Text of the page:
[IMGCAP(1)]Leadership excellence for executives and partners is all about combining strategy with operations, and this is where most leaders fail to understand the difference.

They usually are very proficient at the operational side of the business because they began their careers in some area of operations, which I call specialist work.

But even the best leaders are not always as proficient at management work, because it is more difficult.

Why? You were weaned on specialist work. If you are a CPA or financial analyst, your specialist work is all about the numbers and ROI of an entity. If you are a plant manager, your specialist work began on the manufacturing line, maybe even as a laborer utilizing a machine, and it was the specialist work you excelled in.

When in your career did you develop yourself in the elements of strategy? Or the elements of planning? Or the complex elements of organizing? When did you devote the time and energy to learn the axioms and principles of leadership, teamwork and control? All of these functions of leadership management are the toughest type of work, and every CEO or managing partner is accountable for ensuring that their direct reports are the most proficient in each of them.

Take strategy. Why is it so important to know the elements of strategy? Because at every level of leadership excellence within your company or firm it points to the “growth” areas of where you want to go, and identifies the ponds of opportunity which you see as CEO or managing partner that your executive team should be addressing to achieve growth.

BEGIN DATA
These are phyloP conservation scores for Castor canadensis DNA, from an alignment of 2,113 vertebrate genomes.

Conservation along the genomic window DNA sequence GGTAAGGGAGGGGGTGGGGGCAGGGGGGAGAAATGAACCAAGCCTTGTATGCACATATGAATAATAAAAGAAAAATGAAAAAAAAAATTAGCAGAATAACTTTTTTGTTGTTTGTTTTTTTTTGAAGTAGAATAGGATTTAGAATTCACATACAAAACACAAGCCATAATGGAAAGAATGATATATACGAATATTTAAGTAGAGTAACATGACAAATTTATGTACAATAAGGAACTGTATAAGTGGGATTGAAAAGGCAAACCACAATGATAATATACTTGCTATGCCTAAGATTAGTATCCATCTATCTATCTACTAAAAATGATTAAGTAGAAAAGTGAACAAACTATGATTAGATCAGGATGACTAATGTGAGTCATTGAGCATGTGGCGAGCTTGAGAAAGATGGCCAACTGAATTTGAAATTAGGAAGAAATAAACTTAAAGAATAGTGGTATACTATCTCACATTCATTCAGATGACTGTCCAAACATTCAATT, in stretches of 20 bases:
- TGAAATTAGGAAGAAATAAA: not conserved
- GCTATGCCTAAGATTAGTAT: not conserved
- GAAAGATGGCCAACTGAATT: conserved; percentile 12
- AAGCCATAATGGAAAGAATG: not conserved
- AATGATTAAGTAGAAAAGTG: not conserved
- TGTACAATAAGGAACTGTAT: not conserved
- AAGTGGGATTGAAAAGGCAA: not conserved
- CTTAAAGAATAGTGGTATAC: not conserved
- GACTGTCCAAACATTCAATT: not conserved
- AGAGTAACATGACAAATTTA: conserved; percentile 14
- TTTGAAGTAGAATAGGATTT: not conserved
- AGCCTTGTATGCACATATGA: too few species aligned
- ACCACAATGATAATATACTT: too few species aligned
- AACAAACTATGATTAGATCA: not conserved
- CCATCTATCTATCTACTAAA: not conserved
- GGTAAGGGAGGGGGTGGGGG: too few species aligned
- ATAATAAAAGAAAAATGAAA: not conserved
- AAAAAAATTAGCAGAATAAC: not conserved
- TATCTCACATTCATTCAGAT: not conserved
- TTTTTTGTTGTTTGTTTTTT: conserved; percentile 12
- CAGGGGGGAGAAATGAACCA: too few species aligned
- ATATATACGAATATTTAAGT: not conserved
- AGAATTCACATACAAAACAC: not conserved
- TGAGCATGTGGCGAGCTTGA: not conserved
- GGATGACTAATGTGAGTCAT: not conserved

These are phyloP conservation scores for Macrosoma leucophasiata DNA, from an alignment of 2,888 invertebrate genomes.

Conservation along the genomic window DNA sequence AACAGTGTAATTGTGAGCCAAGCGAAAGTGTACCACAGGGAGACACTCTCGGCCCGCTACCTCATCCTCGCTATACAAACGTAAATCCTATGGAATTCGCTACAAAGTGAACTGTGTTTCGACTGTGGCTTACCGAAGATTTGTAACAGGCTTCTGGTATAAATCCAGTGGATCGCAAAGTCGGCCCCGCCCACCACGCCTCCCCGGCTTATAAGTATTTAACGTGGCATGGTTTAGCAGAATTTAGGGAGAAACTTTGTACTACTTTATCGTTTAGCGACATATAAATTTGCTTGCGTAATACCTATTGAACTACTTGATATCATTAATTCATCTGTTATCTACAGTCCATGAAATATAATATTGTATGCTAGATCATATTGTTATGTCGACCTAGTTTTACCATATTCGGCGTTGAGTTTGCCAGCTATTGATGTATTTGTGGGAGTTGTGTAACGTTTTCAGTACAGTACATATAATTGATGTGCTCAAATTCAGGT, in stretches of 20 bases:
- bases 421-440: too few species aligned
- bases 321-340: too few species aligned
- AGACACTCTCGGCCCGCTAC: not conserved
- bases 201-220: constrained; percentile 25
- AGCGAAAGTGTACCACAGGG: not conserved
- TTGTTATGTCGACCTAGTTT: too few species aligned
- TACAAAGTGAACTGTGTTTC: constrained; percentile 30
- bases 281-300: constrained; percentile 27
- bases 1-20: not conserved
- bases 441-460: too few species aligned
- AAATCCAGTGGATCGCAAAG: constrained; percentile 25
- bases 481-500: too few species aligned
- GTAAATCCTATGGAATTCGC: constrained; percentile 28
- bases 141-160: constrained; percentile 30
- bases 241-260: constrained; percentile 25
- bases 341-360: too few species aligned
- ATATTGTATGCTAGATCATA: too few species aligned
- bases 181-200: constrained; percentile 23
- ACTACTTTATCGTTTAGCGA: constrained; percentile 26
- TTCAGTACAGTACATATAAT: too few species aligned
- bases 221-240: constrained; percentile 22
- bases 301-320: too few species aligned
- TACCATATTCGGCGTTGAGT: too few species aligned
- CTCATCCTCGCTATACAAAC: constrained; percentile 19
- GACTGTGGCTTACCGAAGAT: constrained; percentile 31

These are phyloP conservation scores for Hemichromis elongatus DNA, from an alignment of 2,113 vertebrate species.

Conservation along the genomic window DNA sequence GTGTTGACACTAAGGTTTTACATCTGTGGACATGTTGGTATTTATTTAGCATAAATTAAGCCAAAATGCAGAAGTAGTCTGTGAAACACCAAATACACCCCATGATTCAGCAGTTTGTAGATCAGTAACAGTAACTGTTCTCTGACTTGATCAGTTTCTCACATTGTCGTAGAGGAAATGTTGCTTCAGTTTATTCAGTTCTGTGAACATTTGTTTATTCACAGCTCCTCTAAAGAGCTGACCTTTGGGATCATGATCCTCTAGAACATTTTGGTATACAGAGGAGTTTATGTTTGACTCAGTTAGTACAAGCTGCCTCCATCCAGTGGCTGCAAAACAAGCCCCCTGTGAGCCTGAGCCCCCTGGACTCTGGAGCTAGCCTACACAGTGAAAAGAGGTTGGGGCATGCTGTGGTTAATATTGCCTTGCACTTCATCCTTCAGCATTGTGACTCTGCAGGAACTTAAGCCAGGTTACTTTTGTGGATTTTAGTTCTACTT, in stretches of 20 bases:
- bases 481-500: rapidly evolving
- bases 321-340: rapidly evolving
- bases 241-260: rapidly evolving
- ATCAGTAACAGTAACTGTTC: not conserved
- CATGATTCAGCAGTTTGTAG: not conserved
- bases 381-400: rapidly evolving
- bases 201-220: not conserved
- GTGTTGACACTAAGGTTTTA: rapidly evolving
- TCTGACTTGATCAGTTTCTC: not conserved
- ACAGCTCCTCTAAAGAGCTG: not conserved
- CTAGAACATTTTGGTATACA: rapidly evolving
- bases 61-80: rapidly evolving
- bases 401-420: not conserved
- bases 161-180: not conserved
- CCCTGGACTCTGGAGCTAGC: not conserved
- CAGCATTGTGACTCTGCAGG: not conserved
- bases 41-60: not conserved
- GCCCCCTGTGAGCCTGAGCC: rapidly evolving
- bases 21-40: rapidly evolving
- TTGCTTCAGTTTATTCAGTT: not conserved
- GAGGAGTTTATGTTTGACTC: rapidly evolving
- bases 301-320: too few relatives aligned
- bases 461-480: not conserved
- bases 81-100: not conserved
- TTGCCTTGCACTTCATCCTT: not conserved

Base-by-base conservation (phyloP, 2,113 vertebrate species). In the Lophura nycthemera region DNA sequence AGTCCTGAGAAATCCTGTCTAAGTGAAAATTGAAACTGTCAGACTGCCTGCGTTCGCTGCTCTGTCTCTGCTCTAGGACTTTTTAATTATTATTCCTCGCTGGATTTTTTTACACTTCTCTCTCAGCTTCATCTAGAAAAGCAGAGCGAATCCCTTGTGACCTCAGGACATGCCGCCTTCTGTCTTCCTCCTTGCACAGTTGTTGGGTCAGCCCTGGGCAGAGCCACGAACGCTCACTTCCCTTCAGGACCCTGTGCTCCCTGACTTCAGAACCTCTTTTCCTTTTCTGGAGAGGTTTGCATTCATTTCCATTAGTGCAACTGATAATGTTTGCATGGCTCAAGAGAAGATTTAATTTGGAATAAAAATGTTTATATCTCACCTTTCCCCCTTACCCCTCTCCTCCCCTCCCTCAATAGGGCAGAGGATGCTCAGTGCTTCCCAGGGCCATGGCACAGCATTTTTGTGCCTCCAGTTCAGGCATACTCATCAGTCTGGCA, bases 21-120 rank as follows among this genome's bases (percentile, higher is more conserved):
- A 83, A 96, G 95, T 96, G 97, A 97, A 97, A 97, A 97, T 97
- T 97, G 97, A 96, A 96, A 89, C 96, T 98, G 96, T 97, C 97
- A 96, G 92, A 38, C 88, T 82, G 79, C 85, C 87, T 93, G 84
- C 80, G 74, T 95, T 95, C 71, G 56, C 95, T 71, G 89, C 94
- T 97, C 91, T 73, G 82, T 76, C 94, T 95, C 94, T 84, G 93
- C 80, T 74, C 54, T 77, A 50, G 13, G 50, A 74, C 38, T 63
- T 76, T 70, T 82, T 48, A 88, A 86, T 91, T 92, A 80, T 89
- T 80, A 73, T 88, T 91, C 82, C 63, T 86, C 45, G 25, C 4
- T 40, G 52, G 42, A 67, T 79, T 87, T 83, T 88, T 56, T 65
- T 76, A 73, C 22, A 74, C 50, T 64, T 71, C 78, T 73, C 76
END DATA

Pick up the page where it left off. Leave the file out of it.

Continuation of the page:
As someone once said, “…it sets the wind at your back, not fighting a head wind” toward success.
Usually I see the missing elements in strategy are the detailed analyses that will provide the roadmap toward success, the blueprint of innovation processes that provide the contact with the market segment, or pond, in which your company competes.

Strategy becomes even more complex today because the CEO or managing partner must include a digital technology segment of the strategy, and he or she has no other alternative. If a competitor attacks your business model with a digital solution to your clients or customers, then you had better be prepared to lose some of your revenue. Think Uber.

There never seems to be enough time for implementing strategy, and I see this as the major impediment for SME businesses—no, for all sized businesses—to optimize the growth potential which is talked about but not fully implemented.

I work with a lot of CEOs of SME businesses on helping them develop a three-year strategic plan, and while it is hard work (i.e., management work is the hardest of work) and there is initial excitement and enthusiasm for placing the vision and strategy into a formal document, there never seems to be enough “time” for the CEO of a small business to continue to implement the plan because they are personally involved in the operational objectives of the business.

Only the smartest of CEOs understand they are not accountable for the implementation of the strategic plan. The executives reporting to the CEO or managing partner are the ones that must implement the strategy.